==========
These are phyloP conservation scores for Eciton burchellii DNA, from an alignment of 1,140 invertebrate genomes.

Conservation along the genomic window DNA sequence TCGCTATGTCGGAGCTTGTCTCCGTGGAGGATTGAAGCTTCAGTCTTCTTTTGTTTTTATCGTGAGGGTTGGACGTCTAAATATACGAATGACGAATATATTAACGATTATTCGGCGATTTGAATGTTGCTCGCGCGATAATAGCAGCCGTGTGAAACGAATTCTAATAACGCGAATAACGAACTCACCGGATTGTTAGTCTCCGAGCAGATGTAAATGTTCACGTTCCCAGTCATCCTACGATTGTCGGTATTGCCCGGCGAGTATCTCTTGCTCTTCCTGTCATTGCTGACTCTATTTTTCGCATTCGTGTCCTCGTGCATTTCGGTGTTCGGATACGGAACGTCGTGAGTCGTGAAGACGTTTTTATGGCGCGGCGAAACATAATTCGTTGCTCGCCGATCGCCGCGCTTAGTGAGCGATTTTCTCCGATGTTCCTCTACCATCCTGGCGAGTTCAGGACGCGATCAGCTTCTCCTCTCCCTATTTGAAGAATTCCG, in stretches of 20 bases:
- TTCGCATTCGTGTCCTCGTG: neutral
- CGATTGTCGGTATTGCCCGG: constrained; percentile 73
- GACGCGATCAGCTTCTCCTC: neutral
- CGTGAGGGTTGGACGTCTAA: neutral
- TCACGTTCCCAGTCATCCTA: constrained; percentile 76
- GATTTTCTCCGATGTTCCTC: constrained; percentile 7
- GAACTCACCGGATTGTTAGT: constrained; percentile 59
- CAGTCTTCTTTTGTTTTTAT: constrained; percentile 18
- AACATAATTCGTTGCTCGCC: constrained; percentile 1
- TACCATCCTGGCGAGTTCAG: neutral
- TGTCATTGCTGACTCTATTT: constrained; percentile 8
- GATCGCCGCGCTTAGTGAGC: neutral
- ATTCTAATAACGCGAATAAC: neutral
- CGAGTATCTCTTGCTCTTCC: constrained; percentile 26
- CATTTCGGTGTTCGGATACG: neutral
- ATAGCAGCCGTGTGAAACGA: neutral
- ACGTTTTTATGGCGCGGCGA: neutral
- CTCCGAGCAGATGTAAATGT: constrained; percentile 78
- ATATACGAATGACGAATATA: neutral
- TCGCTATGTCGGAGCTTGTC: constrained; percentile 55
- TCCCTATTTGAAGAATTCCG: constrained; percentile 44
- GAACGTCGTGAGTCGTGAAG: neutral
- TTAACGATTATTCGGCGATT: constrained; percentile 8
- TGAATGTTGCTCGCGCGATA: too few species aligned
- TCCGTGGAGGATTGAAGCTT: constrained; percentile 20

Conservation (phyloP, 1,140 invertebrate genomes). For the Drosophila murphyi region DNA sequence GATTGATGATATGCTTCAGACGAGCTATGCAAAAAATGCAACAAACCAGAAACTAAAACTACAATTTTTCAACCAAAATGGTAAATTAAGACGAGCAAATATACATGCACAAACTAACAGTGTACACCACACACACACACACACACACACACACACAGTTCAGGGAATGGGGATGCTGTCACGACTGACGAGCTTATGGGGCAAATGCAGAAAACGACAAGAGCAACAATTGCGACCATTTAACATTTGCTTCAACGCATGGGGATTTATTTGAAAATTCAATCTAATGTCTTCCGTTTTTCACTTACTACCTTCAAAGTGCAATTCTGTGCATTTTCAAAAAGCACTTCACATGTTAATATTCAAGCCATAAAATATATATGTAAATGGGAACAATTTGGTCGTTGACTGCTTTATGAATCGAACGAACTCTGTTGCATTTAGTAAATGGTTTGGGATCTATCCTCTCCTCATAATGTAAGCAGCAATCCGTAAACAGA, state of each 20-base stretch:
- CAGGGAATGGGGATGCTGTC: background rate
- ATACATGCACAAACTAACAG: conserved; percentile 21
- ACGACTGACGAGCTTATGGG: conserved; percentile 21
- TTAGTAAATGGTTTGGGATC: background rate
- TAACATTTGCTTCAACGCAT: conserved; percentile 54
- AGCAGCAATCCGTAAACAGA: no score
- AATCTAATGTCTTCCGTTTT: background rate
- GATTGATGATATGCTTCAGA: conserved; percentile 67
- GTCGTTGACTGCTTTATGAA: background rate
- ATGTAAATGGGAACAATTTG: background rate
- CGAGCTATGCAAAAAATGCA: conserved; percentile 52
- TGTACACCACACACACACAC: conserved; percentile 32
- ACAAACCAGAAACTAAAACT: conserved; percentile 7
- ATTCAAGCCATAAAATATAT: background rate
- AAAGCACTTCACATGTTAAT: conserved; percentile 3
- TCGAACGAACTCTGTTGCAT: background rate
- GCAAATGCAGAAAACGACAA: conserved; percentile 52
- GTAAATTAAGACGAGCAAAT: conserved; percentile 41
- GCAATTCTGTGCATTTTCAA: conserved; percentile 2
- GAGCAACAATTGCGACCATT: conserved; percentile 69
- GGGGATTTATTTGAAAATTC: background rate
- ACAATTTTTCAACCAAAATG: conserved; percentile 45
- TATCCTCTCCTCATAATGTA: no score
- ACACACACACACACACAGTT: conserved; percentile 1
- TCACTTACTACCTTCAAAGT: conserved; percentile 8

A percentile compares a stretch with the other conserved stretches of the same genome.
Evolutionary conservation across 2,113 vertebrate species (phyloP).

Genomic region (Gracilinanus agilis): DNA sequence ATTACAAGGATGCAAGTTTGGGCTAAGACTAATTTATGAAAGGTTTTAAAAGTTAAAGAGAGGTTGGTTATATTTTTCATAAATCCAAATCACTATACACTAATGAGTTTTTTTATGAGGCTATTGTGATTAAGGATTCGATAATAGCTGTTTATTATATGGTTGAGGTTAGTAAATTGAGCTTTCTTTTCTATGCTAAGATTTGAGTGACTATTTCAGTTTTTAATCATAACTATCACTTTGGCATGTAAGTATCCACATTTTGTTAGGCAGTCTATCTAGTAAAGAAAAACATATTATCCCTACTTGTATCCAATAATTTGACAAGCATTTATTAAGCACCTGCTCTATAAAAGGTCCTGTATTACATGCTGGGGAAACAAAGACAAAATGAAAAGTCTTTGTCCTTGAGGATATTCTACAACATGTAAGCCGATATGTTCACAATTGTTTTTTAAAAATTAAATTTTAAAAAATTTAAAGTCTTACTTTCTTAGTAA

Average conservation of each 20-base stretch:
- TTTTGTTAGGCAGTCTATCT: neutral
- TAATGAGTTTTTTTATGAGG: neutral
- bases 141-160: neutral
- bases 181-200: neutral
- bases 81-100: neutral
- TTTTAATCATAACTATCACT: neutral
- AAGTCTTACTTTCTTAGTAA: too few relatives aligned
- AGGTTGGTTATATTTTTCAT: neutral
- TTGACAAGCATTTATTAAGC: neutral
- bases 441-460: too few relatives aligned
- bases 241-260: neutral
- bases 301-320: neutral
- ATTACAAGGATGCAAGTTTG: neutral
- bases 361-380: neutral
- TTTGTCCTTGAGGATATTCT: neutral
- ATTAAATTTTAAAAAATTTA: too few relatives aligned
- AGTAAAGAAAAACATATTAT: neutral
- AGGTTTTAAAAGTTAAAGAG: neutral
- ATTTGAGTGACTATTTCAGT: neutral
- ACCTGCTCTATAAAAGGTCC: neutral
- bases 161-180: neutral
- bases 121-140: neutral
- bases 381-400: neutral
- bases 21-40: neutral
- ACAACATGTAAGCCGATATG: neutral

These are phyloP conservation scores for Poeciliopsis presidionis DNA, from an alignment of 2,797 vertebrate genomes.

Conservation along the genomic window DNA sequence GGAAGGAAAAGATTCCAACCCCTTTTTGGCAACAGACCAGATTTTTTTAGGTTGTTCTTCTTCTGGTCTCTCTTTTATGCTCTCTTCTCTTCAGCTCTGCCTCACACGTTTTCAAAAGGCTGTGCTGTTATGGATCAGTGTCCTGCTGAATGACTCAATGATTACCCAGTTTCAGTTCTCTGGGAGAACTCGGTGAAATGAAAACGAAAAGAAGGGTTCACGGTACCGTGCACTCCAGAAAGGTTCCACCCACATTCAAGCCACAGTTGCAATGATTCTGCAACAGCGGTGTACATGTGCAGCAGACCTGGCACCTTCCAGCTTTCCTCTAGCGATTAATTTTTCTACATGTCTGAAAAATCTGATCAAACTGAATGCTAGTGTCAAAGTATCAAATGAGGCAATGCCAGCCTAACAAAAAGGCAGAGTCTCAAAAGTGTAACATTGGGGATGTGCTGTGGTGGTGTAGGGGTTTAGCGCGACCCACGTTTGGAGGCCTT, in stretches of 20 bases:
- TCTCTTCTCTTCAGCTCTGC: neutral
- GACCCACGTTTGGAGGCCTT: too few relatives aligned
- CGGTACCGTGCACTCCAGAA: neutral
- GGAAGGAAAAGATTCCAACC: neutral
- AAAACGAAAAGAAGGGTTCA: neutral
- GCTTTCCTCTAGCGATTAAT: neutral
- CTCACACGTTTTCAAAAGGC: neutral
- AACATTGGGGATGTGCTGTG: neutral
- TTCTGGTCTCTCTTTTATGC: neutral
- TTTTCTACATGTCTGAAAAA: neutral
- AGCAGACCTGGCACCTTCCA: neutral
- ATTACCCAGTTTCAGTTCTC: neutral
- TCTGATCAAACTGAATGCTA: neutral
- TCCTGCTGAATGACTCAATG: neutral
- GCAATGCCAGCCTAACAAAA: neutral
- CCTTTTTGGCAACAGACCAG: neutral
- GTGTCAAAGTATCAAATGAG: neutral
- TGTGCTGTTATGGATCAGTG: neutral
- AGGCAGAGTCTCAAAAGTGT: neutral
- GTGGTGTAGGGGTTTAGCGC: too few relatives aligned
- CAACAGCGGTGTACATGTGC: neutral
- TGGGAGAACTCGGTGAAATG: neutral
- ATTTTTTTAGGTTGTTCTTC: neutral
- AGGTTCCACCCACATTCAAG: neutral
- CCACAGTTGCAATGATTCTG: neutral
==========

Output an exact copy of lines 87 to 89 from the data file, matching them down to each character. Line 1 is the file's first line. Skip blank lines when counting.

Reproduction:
- CGGTACCGTGCACTCCAGAA: neutral
- GGAAGGAAAAGATTCCAACC: neutral
- AAAACGAAAAGAAGGGTTCA: neutral